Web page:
Anyways, why am I bringing this up? Because I'm seeing something worrying. While some of the concerns about that patch are actually about that patch - like we should probably test this better before it is merged - most actually are concerns about process. We need to do X before Y, link A to B, etc... I would urge everyone to fall for this trap. We need to keep in mind that we have zero users at the moment, and so we have very little need for the stability provided by a process oriented culture. We, however, will slow down our ability to have something worthy to put out there, possibly to the point were we never do.

I would instead encourage people to be more action and goal oriented. That means, if a task need to be attached, then just attach it. If it seems preferable to finish another project before the one in question moves on, wonder how this other project can be made to move faster. If you think the testing is not appropriate (which is completely fair, BTW) then please help finding some project using CircleCI that can be used for testing purposes.

We are setting the culture of that thing, let's ensure it doesn't turn into the DMV of software. There is enough of this out there.

Do lint and fix error raised by the linter

Slowing things down is rarely a good idea ever - at least for the reasons external to the patch in question, rejecting a patches because it's not good if obviously just fine. I reject that point outright.

How is IP assigned currently? We have no CLA, no legal entity stewarding the project. Are we inviting something like the SCO-Linux dispute (obv a worst-case scenario)? What happens if one of our employers takes an interest and attempts to assert ownership of any IP we've individually contributed? Are we at risk of infringing on Phacility trademarks by actively developing, extending, and offering as our own something that, to an end user, ostensibly still calls itself "Phabricator" in 1500-odd user-facing places across the entire application? Do we even know?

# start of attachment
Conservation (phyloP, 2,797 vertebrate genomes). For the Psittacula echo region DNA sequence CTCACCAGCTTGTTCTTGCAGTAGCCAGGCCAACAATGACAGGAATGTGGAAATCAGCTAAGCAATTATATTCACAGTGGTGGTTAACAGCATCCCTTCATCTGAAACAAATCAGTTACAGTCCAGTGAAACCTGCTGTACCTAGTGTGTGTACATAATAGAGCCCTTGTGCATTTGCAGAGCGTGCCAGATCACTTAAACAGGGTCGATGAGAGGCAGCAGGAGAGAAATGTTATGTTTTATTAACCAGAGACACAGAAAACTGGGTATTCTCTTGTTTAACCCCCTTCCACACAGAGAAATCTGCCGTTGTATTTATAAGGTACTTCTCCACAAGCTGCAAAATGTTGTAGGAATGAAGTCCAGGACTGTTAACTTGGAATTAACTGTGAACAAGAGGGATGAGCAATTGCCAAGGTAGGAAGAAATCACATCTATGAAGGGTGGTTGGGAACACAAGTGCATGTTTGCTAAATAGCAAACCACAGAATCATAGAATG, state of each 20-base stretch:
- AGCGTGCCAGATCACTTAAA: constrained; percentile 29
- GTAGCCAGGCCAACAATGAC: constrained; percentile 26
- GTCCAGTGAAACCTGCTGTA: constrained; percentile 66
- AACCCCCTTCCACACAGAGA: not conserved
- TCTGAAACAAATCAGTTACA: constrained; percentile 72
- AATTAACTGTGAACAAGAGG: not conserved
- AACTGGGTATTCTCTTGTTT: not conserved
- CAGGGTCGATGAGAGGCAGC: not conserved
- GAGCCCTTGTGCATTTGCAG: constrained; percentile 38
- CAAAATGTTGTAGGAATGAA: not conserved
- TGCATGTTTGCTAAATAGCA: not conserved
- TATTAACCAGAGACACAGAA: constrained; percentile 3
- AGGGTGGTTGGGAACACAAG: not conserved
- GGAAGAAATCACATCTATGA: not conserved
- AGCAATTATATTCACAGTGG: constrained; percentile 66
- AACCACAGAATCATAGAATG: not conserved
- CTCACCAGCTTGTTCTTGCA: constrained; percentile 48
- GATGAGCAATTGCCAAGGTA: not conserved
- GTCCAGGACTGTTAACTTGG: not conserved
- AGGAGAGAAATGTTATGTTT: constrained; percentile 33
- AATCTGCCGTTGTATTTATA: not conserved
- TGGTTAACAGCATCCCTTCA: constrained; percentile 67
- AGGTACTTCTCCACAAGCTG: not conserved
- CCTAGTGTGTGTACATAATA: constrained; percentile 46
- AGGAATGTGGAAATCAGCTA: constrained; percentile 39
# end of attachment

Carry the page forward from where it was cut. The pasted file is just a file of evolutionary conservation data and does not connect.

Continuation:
100% IANAL, I have no subject matter expertise in any of this. I fully admit I could just be catastrophizing. If the answer to all this is, "Yup, everythong's a-ok, carry on", then that's awesome. But I don't think we have any answers yet, and that feels like it could potentially become problematic down the road. The cost of doing our due diligence here is a couple weeks' delay on some active development; the potential cost of not doing it is we have to rip out functional parts of the codebase and rewrite them because we messed up on IP assignment and licensing.

I don't see how this can be unit tested, because it is reaching to CircleCI. The original code isn't unit tested for that reason, and well, let's not be more royalist than the king. However, it'd be very disirable if we could try it on some project that uses CircleCI to confirm it isn't broken.

Doesn't CircleCI have some API contract that we can stub out? If the requests + payloads Harbormaster is sending out to CircleCI endpoints pre- and post- this patch are unchanged, and those conform to CircleCI's published API spec, then like, (1) that's all testable, and (2) that's a good assurance that nothing's breaking as a function of this patch that wasn't already broken prior to it. Saying something can't be tested because it calls to an external system feels like a little bit of a cop-out. We can't control what CircleCI does with a request Harbormaster sends, and that's a totally fair point, but we can control what Harbormaster sends to it and when, and ensure that what we're doing conforms to their published documentation.

One point that you raised and I disagree with: we do have lots of users right now. We (I) consider all the installs of Phabricator to be Phorge installs in-waiting; we want to keep compatibility there, for a while yet - to ease their transition.

And in addition, there's a limited amount of attention we all can allocate to the project; if we spend time reviewing this change, we take that time away from the bootstrap process.